Gold Star, Purple Heart youth experience deer camp - photo 1

Gold Star and Purple Heart military youth had the opportunity to learn about hunting and shoot at a shooting range during a weekend in Water Valley that offered the kids a deer camp experience and also give back for the sacrifices their families have made for the country.

Nearly a dozen Gold Star and Purple Heart youth from around the country visited Graves County last weekend to build camaraderie and hone their hunting skills.

Youngsters from military families who have lost a parent or had a parent wounded in service to America spent time in Water Valley learning to shoot, hunt and even the basics of processing deer. The weekend also included a catered dinner at Lowry Farms.

Micah Seavers of Beyond Blessed Land Management, Southern Red’s BBQ and Seavers Beavers Wildlife Removal has hosted youth hunts over the past four years, but this past week’s hunt was the first for Gold Star and Purple Heart children.

“It’s something we can give back to them and say thank you to the parents they have and the one who don’t have,” he said.

Youth who participated in the inaugural military service honor hunt were from all across the country, including Illinois, Alabama and Michigan. One participant was from neighboring Marshall County.

For previous hunts, Seavers had hosted children and paid for expanses out of his own pocket. This year, he developed a new non-profit organization and was helped through local donations that covered travel costs for families, food, and even purchased guns for the youth.

The weekend, which began Oct. 8 and ran through Oct. 12, included hunter safety training, range shooting and a Saturday and Sunday hunt.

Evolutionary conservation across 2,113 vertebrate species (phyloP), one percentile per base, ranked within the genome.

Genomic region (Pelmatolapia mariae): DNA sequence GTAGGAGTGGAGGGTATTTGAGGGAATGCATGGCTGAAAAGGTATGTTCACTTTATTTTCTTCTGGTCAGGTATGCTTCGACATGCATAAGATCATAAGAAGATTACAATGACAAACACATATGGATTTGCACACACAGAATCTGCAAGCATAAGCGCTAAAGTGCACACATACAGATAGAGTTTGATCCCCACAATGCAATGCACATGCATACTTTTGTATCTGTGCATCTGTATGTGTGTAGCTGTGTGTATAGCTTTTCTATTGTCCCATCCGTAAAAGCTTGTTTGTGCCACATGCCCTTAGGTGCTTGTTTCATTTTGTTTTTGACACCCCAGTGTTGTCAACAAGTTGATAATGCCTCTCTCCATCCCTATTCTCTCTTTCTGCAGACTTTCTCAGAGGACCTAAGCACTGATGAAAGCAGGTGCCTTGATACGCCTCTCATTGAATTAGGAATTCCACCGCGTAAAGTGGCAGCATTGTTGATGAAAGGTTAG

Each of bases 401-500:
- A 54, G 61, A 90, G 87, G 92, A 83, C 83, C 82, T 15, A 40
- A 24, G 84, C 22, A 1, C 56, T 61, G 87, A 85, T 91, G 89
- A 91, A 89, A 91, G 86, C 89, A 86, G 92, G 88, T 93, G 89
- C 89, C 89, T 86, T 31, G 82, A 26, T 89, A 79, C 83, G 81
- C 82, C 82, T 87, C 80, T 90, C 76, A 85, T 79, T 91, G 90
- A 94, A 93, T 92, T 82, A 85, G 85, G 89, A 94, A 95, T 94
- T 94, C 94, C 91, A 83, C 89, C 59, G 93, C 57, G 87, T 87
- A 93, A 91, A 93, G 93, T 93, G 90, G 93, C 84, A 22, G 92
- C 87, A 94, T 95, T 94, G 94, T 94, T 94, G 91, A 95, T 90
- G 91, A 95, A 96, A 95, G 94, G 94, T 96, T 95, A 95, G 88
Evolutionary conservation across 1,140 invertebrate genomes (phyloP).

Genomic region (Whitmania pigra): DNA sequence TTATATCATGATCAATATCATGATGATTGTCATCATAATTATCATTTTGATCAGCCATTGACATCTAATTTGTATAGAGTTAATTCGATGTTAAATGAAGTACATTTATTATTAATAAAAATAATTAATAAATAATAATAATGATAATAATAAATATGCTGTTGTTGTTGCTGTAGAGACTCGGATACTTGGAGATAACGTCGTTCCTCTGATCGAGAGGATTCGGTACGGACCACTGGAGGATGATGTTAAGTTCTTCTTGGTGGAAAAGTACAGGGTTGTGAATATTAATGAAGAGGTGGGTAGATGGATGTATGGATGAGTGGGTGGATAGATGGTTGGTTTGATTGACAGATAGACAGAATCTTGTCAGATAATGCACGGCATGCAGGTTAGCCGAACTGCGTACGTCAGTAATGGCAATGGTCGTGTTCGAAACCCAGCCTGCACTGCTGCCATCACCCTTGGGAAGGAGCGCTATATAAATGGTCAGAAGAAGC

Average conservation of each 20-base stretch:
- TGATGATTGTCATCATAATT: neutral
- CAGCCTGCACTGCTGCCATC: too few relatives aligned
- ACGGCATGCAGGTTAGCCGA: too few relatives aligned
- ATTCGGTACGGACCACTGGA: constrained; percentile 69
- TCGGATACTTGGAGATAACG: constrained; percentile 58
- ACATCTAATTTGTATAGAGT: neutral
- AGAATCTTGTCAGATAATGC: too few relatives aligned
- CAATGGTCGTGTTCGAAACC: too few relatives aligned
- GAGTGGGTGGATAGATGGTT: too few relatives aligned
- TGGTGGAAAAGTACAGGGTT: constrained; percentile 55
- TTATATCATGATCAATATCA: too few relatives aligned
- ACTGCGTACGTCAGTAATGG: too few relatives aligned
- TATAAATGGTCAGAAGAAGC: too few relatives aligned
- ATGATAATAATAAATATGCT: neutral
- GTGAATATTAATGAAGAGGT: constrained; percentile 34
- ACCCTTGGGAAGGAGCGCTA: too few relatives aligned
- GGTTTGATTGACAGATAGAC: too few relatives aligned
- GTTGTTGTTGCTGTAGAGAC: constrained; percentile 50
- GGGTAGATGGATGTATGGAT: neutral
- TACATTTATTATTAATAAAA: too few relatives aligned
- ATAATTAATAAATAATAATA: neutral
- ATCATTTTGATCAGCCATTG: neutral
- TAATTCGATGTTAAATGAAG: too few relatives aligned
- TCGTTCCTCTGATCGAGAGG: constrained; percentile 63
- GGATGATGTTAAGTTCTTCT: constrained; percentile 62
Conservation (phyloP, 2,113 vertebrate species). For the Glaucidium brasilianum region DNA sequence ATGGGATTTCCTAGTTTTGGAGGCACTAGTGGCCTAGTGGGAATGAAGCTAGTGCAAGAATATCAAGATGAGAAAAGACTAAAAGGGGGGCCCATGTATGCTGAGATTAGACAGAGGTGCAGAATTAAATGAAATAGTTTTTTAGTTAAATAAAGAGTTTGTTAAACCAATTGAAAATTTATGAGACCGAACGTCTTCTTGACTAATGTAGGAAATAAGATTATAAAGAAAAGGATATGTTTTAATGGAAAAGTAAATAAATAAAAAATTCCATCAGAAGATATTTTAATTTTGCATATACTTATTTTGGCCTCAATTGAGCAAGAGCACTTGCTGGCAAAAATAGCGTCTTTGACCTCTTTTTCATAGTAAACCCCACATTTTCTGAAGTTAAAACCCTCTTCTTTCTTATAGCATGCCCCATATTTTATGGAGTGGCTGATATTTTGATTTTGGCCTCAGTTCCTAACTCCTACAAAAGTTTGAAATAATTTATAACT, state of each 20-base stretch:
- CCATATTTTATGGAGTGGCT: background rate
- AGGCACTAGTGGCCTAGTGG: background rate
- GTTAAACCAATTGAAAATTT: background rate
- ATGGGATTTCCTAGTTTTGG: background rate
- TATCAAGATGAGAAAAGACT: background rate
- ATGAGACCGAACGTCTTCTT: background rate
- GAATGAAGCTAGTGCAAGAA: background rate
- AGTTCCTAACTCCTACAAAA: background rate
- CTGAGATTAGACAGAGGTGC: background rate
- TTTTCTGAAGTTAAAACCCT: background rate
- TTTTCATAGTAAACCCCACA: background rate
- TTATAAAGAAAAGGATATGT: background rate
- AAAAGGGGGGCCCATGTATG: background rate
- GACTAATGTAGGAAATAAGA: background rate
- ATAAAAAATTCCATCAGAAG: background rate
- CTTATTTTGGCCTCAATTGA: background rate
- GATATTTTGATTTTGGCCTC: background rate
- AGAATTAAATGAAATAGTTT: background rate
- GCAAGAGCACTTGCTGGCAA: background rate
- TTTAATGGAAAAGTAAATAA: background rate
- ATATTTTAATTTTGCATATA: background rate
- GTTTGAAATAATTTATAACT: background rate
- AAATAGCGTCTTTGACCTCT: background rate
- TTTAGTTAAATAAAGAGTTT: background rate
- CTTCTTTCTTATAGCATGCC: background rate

“Everybody killed one or missed,” Seavers said with a laugh.

“Some kids have been shooting before or hunting, but most had not,” he added. “The majority went to the range and we worked with them so they could safely handle their weapons.”

Following their hunt, the kids were also shown how to process a deer on a small scale. Seavers said his plan for the future is to construct a building on site to allow them to go through the whole processing work.

Offering this experience, he said, teaches them new skills and creates life-long memories.

“It’s to step them out of their comfort zone and give them something extra and a memory and the camaraderie that used to be the deer camp and let them have big time,” Seavers added. “We had kids who wouldn’t talk to other kids before, but by the end of the weekend they were playing tag and board games with each other.”

His goal is also for the youth to return in the summer to work on deer blinds and feeders and learn other outdoor skills.

“We can’t ever repay the sacrifice given for us, but we can sure try and honor their kids as much as possible,” Seavers said.

If anyone is interested in helping the program, contact Seavers at 270-970-4107 or